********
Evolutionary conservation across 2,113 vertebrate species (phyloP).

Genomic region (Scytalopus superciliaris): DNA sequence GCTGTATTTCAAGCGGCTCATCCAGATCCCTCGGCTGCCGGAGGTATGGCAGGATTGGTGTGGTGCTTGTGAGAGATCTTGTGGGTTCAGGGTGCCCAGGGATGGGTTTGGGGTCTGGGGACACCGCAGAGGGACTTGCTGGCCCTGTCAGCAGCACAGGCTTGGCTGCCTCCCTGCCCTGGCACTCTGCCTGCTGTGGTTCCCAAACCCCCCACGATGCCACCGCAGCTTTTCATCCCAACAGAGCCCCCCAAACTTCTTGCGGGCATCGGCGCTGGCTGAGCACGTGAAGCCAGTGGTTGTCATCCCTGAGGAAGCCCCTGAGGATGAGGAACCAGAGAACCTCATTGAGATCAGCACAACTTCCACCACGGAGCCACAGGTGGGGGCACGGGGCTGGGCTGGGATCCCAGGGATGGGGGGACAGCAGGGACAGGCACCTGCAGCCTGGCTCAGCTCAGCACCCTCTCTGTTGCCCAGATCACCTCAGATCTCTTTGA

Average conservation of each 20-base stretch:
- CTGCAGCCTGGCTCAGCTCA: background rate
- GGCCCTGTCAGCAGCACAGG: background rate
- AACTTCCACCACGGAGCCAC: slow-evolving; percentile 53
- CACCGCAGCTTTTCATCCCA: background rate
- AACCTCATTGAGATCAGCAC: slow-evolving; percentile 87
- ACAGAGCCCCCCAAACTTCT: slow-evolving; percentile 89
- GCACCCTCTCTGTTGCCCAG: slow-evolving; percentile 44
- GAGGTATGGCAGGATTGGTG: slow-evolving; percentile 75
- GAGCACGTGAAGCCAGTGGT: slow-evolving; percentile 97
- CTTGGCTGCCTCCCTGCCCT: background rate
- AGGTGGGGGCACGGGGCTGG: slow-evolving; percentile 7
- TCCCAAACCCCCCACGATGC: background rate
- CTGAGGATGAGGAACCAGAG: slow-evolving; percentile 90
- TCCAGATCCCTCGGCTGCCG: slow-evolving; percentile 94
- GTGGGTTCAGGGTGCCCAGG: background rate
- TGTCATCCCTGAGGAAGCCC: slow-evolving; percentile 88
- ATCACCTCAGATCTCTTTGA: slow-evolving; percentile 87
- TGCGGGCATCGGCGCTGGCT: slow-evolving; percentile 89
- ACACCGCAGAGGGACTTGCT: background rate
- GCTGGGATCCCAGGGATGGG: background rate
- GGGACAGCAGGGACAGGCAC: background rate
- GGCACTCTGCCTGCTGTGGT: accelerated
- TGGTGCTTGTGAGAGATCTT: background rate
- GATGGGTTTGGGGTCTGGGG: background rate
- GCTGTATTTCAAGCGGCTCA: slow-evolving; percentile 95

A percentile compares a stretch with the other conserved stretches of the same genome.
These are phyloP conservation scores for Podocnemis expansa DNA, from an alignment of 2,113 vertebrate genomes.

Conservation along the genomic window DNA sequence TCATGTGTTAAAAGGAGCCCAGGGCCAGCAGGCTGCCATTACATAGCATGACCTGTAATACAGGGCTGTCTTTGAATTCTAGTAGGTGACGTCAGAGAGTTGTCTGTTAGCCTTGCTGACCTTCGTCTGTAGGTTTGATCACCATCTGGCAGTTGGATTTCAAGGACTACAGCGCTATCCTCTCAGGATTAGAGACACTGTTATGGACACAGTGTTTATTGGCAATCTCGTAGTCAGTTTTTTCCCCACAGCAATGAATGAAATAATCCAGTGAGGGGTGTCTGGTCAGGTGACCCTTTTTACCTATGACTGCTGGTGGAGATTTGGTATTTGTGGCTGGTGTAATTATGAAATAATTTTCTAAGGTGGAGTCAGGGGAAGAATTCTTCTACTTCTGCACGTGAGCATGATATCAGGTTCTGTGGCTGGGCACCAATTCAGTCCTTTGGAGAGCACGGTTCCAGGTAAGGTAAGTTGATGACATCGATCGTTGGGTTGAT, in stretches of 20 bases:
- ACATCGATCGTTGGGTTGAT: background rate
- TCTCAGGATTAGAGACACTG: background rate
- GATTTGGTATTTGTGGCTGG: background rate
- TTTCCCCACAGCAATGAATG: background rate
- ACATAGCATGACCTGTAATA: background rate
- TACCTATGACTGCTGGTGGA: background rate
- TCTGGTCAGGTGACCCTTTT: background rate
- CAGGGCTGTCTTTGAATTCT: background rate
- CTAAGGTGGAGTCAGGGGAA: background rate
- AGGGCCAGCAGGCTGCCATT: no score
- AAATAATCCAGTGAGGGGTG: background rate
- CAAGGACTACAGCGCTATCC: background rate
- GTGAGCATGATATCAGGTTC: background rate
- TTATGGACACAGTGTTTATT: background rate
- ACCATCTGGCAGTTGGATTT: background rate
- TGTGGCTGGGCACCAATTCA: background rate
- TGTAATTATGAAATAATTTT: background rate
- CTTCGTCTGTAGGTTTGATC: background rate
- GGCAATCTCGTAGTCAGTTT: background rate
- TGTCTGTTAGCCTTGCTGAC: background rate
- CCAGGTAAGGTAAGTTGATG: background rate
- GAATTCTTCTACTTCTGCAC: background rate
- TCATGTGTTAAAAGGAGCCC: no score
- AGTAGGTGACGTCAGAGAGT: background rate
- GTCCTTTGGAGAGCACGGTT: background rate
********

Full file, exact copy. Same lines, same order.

Evolutionary conservation across 2,113 vertebrate species (phyloP).

Genomic region (Scytalopus superciliaris): DNA sequence GCTGTATTTCAAGCGGCTCATCCAGATCCCTCGGCTGCCGGAGGTATGGCAGGATTGGTGTGGTGCTTGTGAGAGATCTTGTGGGTTCAGGGTGCCCAGGGATGGGTTTGGGGTCTGGGGACACCGCAGAGGGACTTGCTGGCCCTGTCAGCAGCACAGGCTTGGCTGCCTCCCTGCCCTGGCACTCTGCCTGCTGTGGTTCCCAAACCCCCCACGATGCCACCGCAGCTTTTCATCCCAACAGAGCCCCCCAAACTTCTTGCGGGCATCGGCGCTGGCTGAGCACGTGAAGCCAGTGGTTGTCATCCCTGAGGAAGCCCCTGAGGATGAGGAACCAGAGAACCTCATTGAGATCAGCACAACTTCCACCACGGAGCCACAGGTGGGGGCACGGGGCTGGGCTGGGATCCCAGGGATGGGGGGACAGCAGGGACAGGCACCTGCAGCCTGGCTCAGCTCAGCACCCTCTCTGTTGCCCAGATCACCTCAGATCTCTTTGA

Average conservation of each 20-base stretch:
- CTGCAGCCTGGCTCAGCTCA: background rate
- GGCCCTGTCAGCAGCACAGG: background rate
- AACTTCCACCACGGAGCCAC: slow-evolving; percentile 53
- CACCGCAGCTTTTCATCCCA: background rate
- AACCTCATTGAGATCAGCAC: slow-evolving; percentile 87
- ACAGAGCCCCCCAAACTTCT: slow-evolving; percentile 89
- GCACCCTCTCTGTTGCCCAG: slow-evolving; percentile 44
- GAGGTATGGCAGGATTGGTG: slow-evolving; percentile 75
- GAGCACGTGAAGCCAGTGGT: slow-evolving; percentile 97
- CTTGGCTGCCTCCCTGCCCT: background rate
- AGGTGGGGGCACGGGGCTGG: slow-evolving; percentile 7
- TCCCAAACCCCCCACGATGC: background rate
- CTGAGGATGAGGAACCAGAG: slow-evolving; percentile 90
- TCCAGATCCCTCGGCTGCCG: slow-evolving; percentile 94
- GTGGGTTCAGGGTGCCCAGG: background rate
- TGTCATCCCTGAGGAAGCCC: slow-evolving; percentile 88
- ATCACCTCAGATCTCTTTGA: slow-evolving; percentile 87
- TGCGGGCATCGGCGCTGGCT: slow-evolving; percentile 89
- ACACCGCAGAGGGACTTGCT: background rate
- GCTGGGATCCCAGGGATGGG: background rate
- GGGACAGCAGGGACAGGCAC: background rate
- GGCACTCTGCCTGCTGTGGT: accelerated
- TGGTGCTTGTGAGAGATCTT: background rate
- GATGGGTTTGGGGTCTGGGG: background rate
- GCTGTATTTCAAGCGGCTCA: slow-evolving; percentile 95

A percentile compares a stretch with the other conserved stretches of the same genome.
These are phyloP conservation scores for Podocnemis expansa DNA, from an alignment of 2,113 vertebrate genomes.

Conservation along the genomic window DNA sequence TCATGTGTTAAAAGGAGCCCAGGGCCAGCAGGCTGCCATTACATAGCATGACCTGTAATACAGGGCTGTCTTTGAATTCTAGTAGGTGACGTCAGAGAGTTGTCTGTTAGCCTTGCTGACCTTCGTCTGTAGGTTTGATCACCATCTGGCAGTTGGATTTCAAGGACTACAGCGCTATCCTCTCAGGATTAGAGACACTGTTATGGACACAGTGTTTATTGGCAATCTCGTAGTCAGTTTTTTCCCCACAGCAATGAATGAAATAATCCAGTGAGGGGTGTCTGGTCAGGTGACCCTTTTTACCTATGACTGCTGGTGGAGATTTGGTATTTGTGGCTGGTGTAATTATGAAATAATTTTCTAAGGTGGAGTCAGGGGAAGAATTCTTCTACTTCTGCACGTGAGCATGATATCAGGTTCTGTGGCTGGGCACCAATTCAGTCCTTTGGAGAGCACGGTTCCAGGTAAGGTAAGTTGATGACATCGATCGTTGGGTTGAT, in stretches of 20 bases:
- ACATCGATCGTTGGGTTGAT: background rate
- TCTCAGGATTAGAGACACTG: background rate
- GATTTGGTATTTGTGGCTGG: background rate
- TTTCCCCACAGCAATGAATG: background rate
- ACATAGCATGACCTGTAATA: background rate
- TACCTATGACTGCTGGTGGA: background rate
- TCTGGTCAGGTGACCCTTTT: background rate
- CAGGGCTGTCTTTGAATTCT: background rate
- CTAAGGTGGAGTCAGGGGAA: background rate
- AGGGCCAGCAGGCTGCCATT: no score
- AAATAATCCAGTGAGGGGTG: background rate
- CAAGGACTACAGCGCTATCC: background rate
- GTGAGCATGATATCAGGTTC: background rate
- TTATGGACACAGTGTTTATT: background rate
- ACCATCTGGCAGTTGGATTT: background rate
- TGTGGCTGGGCACCAATTCA: background rate
- TGTAATTATGAAATAATTTT: background rate
- CTTCGTCTGTAGGTTTGATC: background rate
- GGCAATCTCGTAGTCAGTTT: background rate
- TGTCTGTTAGCCTTGCTGAC: background rate
- CCAGGTAAGGTAAGTTGATG: background rate
- GAATTCTTCTACTTCTGCAC: background rate
- TCATGTGTTAAAAGGAGCCC: no score
- AGTAGGTGACGTCAGAGAGT: background rate
- GTCCTTTGGAGAGCACGGTT: background rate